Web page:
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Instagram rolls out suggested posts to keep you glued to your feed

Instagram rolls out suggested posts to keep you glued to your feed


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Instagram is expanding its feed today with the launch of “suggested posts.” These posts, from accounts you don’t follow, will show up after you’ve reached the end of your feed and give you the option to keep scrolling with Instagram’s suggestions. Up until now, the feed has been entirely determined by users’ preferences and the people they follow.

For the past couple of years, Instagram has shown users a message when they reach the end of their feeds, meaning they’ve seen every post over the past two days from people they follow. With suggested posts, they’ll have the option to keep scrolling past that marker for more content. (That message will still be there along with the option to revisit old posts.)

The suggested posts won’t be the same ones that show up in Explore. They’ll be related to the content that people already follow, whereas Explore aims to point people toward adjacent content, says Julian Gutman, head of product at Instagram Home. He used space content, which he follows and engages with on his feed regularly, as an example. A suggested post might be a new space photo from someone he doesn’t follow, whereas his Explore page might contain posts related to physics more broadly.

Gutman declined to comment on how often people actually reach the end of their feeds on a daily basis. There will be ads in suggested posts, and only photos and videos posted to the grid will show up for now, meaning you won’t see teased IGTV or Reels content.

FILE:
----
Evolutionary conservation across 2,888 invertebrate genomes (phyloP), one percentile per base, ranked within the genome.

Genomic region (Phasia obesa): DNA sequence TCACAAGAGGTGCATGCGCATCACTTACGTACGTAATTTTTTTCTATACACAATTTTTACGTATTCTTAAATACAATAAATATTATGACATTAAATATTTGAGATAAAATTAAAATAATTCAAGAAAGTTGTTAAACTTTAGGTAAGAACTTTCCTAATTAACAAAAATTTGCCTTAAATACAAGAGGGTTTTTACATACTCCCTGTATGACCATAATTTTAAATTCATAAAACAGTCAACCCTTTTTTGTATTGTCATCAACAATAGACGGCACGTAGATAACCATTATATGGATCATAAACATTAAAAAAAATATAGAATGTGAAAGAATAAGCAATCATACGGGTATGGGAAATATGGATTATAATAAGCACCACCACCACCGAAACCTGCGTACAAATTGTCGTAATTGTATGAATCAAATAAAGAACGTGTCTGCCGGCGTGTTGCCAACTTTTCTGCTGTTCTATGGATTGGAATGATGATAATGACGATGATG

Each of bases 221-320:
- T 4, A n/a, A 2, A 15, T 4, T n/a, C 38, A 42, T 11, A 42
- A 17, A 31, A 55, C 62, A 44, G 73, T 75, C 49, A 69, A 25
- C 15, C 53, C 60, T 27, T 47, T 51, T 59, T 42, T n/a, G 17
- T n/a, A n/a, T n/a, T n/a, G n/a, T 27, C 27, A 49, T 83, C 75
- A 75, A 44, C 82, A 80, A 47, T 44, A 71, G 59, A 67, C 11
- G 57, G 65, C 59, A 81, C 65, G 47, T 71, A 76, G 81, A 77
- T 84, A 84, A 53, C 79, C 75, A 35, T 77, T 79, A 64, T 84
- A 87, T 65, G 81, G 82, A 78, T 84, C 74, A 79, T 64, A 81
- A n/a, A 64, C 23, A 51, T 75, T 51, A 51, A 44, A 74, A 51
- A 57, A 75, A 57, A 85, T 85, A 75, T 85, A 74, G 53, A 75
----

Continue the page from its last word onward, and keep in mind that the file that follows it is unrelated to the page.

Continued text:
The move feels like a major reversal from Instagram’s stance two years ago on screen time. When it launched the end of feed notification, the company’s former CEO and co-founder, Kevin Systrom, positioned it as a decision made with users’ mental health in mind. He said at the time that the company was working on “tools that will help the Instagram community know more about the time they spent on Instagram,“ adding that “any time should be positive and intentional.” But suggested posts could easily keep people on the app for longer.

Gutman says the product wasn’t designed to keep people glued to their phones.

“I think for us this really came from a vision a couple years ago around people really seeing feed as a place for their interests, and with the improvement in machine learning and our ability to kind of make it easier for you to see some more of those posts that are on Instagram every day, and really bring that personalized relevance to you,” he says. “So we just want to make it really easy for people to see that [relevant content] when they get to the end of their feed. That’s really the motivation here, make it easier for you to go deeper on your interest.”

The suggested posts also feel like Instagram is taking a cue from TikTok, which throws users into a continuous feed of content that never ends. It’s part of what’s made the app so successful. Of course, lengthening the feed also gives Instagram more ad space, allowing it to further monetize. It’s a win-win for Instagram, even if it means users will potentially end up spending more time than ever in the app.